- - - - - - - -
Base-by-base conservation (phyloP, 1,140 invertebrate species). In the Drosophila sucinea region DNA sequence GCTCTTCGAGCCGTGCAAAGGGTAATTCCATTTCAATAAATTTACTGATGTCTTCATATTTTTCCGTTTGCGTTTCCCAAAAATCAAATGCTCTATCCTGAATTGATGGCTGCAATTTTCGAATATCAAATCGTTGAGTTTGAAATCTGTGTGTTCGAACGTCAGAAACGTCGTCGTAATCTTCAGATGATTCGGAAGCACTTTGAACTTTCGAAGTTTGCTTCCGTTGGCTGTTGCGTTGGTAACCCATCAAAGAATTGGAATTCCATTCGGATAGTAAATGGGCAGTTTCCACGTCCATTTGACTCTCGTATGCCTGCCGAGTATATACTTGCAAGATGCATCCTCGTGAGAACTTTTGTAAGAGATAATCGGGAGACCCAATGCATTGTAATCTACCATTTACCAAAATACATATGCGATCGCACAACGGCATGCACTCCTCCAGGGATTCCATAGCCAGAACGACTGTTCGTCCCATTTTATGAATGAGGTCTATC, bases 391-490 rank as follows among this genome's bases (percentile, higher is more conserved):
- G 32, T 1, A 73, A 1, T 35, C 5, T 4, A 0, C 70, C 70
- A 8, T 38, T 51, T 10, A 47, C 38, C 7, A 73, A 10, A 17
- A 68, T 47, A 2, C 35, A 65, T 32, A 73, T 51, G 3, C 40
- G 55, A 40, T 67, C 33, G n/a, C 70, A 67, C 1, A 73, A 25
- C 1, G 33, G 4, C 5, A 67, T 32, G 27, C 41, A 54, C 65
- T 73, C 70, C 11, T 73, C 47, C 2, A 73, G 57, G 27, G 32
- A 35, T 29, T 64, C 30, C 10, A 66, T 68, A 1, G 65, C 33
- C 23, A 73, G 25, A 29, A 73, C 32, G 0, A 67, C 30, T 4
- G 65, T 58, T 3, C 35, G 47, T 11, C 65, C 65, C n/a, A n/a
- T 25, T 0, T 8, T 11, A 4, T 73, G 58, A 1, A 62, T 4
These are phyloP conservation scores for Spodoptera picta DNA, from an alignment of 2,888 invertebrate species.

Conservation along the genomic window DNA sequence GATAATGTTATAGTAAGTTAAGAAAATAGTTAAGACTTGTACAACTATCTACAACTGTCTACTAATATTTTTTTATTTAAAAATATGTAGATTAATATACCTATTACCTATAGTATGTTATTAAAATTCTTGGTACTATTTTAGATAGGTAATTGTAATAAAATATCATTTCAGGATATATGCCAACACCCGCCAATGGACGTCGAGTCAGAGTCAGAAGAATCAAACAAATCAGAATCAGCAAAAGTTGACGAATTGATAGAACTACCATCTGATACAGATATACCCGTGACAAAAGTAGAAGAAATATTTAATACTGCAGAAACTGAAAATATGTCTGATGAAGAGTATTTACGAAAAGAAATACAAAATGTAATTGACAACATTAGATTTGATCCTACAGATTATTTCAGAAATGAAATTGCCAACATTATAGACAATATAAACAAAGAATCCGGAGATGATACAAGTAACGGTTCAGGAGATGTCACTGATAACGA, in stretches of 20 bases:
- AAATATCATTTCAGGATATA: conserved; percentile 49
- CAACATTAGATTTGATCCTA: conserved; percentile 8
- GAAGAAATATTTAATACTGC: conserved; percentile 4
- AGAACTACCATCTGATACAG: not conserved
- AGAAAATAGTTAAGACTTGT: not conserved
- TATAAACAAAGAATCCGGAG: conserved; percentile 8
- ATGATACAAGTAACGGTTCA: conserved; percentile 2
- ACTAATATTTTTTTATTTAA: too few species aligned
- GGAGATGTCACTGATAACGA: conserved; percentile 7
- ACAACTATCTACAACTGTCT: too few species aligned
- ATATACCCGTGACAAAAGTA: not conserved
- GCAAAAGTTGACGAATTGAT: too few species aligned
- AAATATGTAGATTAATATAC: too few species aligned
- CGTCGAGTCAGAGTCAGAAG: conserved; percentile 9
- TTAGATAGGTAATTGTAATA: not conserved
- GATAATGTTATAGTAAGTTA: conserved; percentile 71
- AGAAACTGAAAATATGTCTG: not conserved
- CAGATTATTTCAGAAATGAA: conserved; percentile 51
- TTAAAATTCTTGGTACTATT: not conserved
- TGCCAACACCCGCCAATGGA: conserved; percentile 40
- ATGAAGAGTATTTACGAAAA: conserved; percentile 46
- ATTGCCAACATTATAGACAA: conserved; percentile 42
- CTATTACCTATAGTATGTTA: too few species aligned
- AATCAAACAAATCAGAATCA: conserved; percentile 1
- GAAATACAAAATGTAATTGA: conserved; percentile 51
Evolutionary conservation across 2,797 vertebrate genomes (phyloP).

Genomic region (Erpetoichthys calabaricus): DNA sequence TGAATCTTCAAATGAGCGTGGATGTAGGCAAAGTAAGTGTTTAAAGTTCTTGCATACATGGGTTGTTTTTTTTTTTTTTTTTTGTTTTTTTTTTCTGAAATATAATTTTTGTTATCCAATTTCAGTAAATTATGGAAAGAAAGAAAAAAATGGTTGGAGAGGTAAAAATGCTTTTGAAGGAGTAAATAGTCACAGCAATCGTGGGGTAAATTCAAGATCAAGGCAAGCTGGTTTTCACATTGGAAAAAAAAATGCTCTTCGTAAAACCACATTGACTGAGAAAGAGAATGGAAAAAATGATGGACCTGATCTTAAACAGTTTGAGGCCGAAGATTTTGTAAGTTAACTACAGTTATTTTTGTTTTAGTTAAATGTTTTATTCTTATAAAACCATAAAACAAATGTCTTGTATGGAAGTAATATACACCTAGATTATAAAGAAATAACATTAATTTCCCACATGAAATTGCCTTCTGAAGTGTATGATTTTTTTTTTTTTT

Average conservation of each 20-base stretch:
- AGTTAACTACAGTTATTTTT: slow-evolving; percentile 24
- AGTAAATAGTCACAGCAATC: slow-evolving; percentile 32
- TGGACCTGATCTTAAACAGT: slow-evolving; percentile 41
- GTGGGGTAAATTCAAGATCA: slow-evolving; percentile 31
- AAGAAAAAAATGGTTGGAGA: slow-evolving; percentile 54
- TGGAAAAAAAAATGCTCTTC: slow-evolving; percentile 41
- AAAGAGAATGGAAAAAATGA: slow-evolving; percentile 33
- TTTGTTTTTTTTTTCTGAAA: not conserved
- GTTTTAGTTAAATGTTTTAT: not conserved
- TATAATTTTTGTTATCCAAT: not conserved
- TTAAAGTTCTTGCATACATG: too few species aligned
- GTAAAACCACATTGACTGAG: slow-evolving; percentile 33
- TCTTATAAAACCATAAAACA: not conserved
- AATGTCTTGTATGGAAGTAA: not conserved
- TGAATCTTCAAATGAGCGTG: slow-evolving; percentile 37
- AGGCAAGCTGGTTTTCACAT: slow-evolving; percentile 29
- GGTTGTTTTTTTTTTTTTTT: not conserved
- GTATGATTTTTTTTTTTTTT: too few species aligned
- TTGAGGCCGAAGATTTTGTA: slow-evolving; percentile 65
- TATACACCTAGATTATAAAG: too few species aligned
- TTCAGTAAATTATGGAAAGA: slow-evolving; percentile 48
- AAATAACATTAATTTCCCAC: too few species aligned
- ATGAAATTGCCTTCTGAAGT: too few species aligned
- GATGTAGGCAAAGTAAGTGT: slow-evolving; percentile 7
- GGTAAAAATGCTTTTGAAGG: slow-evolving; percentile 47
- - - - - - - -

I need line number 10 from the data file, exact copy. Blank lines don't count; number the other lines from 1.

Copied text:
- G 65, T 58, T 3, C 35, G 47, T 11, C 65, C 65, C n/a, A n/a